What about art?

Bora's comment on my previous post (Could beautiful design save newspapers?) got me thinking about the distinction between aesthetics and advertising. Here's one Twitter-worthy take on it:

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Available at the Grandburo online store.

Via Kingdom of Style

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I don't buy it (pun, I suppose, intended). It's obvious that eye-catching design often increases sales but design doesn't necessarily improve the quality of the product, just how consumers perceive it.

I remember watching a different TED talk about design where the speaker said "Buy a Mini, it's not the best car, but you'll have so much fun you won't care." He also presented a gold juicer/sculpture which actually couldn't be used as a juicer because the acid in citrus would destroy the finish of the gold. This kind of design gets on my nerves.

Another example would be the Macintosh phenomena where people pay a large percentage for the same raw computing power because Apples have a more elegant design. Now, I appreciate design (I own a mac myself), but i wish it could be blended more with functionality and economics. I like to buy elegant, useful products, not just ones that look pretty.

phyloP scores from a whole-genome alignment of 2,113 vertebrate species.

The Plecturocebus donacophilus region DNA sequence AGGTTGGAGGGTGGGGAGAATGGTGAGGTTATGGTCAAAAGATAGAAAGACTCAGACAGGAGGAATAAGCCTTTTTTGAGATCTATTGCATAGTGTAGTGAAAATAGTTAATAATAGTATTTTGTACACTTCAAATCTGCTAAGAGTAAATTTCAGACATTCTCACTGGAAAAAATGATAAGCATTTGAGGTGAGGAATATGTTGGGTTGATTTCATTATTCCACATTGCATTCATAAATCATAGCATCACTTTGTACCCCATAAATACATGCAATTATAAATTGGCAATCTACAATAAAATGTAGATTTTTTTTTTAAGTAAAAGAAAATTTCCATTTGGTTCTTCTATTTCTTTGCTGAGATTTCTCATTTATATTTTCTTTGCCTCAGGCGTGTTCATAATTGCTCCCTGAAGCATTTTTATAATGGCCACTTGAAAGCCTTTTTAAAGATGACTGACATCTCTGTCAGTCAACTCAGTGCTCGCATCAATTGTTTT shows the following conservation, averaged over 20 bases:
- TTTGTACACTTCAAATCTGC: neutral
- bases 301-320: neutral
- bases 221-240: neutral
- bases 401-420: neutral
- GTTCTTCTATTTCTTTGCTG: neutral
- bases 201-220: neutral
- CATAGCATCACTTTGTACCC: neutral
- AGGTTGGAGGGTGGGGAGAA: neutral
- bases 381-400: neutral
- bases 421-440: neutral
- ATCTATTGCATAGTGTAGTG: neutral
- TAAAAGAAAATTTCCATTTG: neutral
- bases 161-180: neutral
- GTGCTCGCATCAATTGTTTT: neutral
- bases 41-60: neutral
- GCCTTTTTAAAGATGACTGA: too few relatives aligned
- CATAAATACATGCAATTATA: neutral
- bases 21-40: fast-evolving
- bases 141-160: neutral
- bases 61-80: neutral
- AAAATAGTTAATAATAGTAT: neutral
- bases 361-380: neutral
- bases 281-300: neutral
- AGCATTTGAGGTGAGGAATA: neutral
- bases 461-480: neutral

Design can also really get things wrong...check this out
http://adage.com/article?article_id=135735

The irony here being that the phrase is supposed to make you wanna buy a t-shirt XD

By Joe Leasure (not verified) on 06 Apr 2009 #permalink

I would actually love to own that shirt, though I absolutely disagree with the sentiment - I just love conversation starters.

The thing is, design isn't always honest - indeed I have designed or implemented designed architectural fallacies on a number of occasions. At the same time, advertising is quite often absolutely honest.